Though the addicts had been spooked by the shot, as Kathy’s car pulled up the thinned crowd seemed to double or triple. Deacon Willis was driving with Kathy riding shotgun. The girls were in the backseat, and Kathy snatched Jennie up by the arm while Sarah got out the other side on her own. None of the family seemed phased by the figures milling about the yard.
On the contrary, Kathy waved them inside the home. HER home. The home Clara had paid for, with the children Clara had cared for. Clara could see them inside, kindly lined up, waiting their turn, until they got what they were there for. Afterward they either disappeared into the woods, or paused in front, slightly hiding behind the heating unit for a smoke before heading on their way.
Inside, the girls were not being put to bed; instead, they were hanging around in the living room alongside the questionable company. Clara could see a little through the back screen door, and it looked like Sarah was eating something off of the floor while Jennie appeared to be…helping. Seeing them off: thank-you-very-much, see-you-again-soon, don’t-you-be-a-stranger-you-hear?
Clara knew she had to wait. She had been perched in the deer stand for hours now, she was sure, and a real thirst had set in. But she had to get the girls. She hadn’t had a plan when she started her journey—that’s for sure, she thought, looking at the gun in her hand—but she knew she wasn’t leaving without Jennie and Sarah.
It was hours more until the lights in the girls’ room finally went out, and Clara Mae knew it was time.
She made her way down the tree ladder awkwardly—falling the last three rungs, knocking her chin back and snapping her jaw closed. As she dusted herself off, she realized she must’ve bit her tongue. It was quite a lot of blood. She hoped she hadn’t done anything serious.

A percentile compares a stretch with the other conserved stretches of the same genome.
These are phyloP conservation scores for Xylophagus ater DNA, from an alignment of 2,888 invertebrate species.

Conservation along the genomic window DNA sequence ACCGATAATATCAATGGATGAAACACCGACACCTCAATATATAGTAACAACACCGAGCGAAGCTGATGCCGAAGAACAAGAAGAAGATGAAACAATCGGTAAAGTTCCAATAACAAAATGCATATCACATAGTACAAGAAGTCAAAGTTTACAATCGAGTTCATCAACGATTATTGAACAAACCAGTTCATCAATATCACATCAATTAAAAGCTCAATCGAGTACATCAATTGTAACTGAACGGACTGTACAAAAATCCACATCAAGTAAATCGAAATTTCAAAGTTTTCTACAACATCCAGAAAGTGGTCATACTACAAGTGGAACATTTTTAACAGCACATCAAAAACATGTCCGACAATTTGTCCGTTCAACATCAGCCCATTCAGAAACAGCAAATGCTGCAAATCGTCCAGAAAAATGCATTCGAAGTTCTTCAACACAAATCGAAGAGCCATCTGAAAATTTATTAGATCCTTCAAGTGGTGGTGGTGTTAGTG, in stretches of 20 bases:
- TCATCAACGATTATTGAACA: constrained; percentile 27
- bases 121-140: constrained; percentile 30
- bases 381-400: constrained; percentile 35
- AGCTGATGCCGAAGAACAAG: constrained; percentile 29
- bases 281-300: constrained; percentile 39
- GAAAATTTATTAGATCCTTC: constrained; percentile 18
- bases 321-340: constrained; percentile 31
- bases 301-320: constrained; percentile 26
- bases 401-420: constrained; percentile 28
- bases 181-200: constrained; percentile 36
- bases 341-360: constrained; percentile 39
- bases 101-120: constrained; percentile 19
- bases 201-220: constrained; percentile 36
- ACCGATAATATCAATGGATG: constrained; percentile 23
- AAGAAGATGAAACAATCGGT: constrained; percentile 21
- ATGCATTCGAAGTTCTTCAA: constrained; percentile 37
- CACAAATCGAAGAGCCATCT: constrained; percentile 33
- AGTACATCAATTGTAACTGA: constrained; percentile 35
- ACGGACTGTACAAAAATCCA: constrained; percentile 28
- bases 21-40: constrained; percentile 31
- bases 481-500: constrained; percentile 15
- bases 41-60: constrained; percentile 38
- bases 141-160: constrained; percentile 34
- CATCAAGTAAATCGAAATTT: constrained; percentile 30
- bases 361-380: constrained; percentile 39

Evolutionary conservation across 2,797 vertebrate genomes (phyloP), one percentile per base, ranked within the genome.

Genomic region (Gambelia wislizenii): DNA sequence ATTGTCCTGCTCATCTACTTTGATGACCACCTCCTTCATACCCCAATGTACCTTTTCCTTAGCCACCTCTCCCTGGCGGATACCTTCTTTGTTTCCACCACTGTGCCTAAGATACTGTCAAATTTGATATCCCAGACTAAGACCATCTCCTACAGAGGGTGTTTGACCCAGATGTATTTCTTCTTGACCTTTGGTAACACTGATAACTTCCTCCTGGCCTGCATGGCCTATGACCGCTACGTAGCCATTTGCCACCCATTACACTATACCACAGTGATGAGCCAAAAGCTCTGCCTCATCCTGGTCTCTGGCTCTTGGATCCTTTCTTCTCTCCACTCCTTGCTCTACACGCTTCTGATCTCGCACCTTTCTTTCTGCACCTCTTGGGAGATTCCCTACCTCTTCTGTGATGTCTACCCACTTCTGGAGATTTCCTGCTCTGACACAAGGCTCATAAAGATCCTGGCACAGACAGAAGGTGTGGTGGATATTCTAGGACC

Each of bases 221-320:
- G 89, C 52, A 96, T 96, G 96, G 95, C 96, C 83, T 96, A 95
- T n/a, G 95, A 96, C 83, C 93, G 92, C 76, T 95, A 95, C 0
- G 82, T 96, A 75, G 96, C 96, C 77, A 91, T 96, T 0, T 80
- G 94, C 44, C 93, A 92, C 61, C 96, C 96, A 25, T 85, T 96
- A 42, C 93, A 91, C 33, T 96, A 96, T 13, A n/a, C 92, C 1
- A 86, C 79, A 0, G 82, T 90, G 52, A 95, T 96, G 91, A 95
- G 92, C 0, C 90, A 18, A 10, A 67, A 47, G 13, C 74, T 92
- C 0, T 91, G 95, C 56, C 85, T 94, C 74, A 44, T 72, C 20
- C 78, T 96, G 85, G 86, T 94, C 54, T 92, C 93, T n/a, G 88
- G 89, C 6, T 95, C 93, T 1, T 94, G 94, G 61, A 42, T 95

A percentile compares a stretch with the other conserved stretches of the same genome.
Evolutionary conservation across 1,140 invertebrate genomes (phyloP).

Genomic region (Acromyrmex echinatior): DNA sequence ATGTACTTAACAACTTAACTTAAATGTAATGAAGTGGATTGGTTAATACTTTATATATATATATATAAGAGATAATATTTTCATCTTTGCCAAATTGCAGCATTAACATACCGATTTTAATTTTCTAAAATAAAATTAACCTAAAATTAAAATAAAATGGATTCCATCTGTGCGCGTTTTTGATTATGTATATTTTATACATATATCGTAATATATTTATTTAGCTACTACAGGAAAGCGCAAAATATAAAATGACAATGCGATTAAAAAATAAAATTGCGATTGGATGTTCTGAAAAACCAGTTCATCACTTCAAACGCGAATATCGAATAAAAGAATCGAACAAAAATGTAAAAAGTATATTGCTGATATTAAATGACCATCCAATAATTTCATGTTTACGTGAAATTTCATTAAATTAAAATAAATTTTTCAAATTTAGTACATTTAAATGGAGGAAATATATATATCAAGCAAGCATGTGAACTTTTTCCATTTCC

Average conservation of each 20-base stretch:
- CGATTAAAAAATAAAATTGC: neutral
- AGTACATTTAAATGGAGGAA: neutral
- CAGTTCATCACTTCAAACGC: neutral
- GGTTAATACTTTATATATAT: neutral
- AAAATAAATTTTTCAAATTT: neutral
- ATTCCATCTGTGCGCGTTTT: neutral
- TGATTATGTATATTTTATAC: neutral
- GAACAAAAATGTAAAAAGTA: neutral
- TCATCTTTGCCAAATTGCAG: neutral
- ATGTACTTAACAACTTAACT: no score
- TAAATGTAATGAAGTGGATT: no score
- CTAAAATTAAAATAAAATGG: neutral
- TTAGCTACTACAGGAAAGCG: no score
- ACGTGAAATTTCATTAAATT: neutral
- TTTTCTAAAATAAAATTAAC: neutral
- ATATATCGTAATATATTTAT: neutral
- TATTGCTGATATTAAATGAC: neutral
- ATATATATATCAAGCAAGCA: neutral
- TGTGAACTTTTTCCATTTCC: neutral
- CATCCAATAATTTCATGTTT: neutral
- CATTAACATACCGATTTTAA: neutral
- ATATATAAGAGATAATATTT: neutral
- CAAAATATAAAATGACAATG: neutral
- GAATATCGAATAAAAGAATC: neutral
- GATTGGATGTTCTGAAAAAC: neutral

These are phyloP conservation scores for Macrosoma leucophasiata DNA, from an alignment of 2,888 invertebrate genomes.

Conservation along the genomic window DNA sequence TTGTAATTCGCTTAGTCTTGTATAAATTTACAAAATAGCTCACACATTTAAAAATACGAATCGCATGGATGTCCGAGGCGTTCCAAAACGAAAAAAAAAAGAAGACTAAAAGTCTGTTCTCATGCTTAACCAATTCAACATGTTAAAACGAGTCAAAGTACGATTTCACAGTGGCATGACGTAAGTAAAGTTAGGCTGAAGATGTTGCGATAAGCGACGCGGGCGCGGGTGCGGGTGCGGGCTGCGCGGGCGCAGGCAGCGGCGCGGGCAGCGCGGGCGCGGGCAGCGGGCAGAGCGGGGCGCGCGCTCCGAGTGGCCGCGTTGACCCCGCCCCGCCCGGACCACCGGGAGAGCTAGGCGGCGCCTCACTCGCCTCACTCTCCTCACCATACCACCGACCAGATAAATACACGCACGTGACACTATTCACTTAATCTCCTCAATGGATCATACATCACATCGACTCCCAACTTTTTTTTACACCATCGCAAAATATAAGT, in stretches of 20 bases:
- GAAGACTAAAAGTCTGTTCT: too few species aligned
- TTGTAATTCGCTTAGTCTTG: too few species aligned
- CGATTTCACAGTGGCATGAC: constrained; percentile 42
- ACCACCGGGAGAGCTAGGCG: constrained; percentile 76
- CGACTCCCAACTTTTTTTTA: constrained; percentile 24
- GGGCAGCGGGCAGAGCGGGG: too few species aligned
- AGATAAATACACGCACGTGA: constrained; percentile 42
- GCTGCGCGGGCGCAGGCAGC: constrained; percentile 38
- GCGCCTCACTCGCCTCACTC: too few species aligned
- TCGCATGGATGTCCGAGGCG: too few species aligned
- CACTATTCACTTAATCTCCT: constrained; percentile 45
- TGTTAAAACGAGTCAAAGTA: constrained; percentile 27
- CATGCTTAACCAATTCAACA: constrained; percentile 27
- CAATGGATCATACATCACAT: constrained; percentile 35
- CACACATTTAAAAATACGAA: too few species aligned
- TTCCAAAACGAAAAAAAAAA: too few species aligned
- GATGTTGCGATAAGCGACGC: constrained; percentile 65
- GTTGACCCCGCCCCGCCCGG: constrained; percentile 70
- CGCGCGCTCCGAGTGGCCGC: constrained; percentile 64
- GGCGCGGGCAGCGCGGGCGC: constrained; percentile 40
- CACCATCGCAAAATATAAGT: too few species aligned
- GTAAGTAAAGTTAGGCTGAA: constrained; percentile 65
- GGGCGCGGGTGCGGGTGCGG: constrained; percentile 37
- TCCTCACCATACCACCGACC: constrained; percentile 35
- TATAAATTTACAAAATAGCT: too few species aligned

Clara had been worried that the lawn-zombies would come after her after her decent—particularly given her noisy emergence—but they hardly seemed to notice. She made her movements slow and slouching, imitating theirs, but she wasn’t sure if perhaps that made her stand out more? The girls’ window was a few feet away when one of the wanderers set his sights on her, began to walk to her, open mouth and pointing finger like he had something to say, and so before he could Clara Mae opened her mouth—where tongue-blood and saliva had been gathering—and sprayed the fluids to the leaves below as if it were bloody vomit.
The lawn-zombie turned tail.
Clara moved in closer to the house. It had an…odor. Sharp and pungent and ripened as if doused in cat piss. Steeped in cat piss. Marinated. The girls’ bedroom window was up high so she had to take off her shoe and try to fling it. The first didn’t hit high enough, she thought, so she tried her other shoe. She saw the top of a head (Jennie’s) and she quickly mouthed
with her pointer finger pressed over lips, and then the gesture
with the wave of a coaxing hand. Jennie snuck out the back door with ease, her skittishness revealing that she knew too well the dangers lurking outside. The outside light was dim, but Clara could still clearly see that Jennie had a black eye.
“Quite the shiner,” Clara whispered, reaching out to hold the side of the child’s face for a closer look.
Jennie pulled away. “It’s fine, Grandmom. I’m fine.”
“You’re coming with me tonight. The both of you,” Clara said in her quietest, firmest voice, hoping that the command inspired more confidence than she actually felt in her gut.
Jennie nodded, understanding. Agreeing. Yes, escape. The only choice.
“Has your mom gone to bed?” Clara asked.
Jennie nodded. “They’re in her bedroom, at least.”
“They?” Clara said.
“Deacon Willis.” Jennie shrugged.
“Ah,” Clara said, understanding. “Wait here. I’m going to get Sarah.”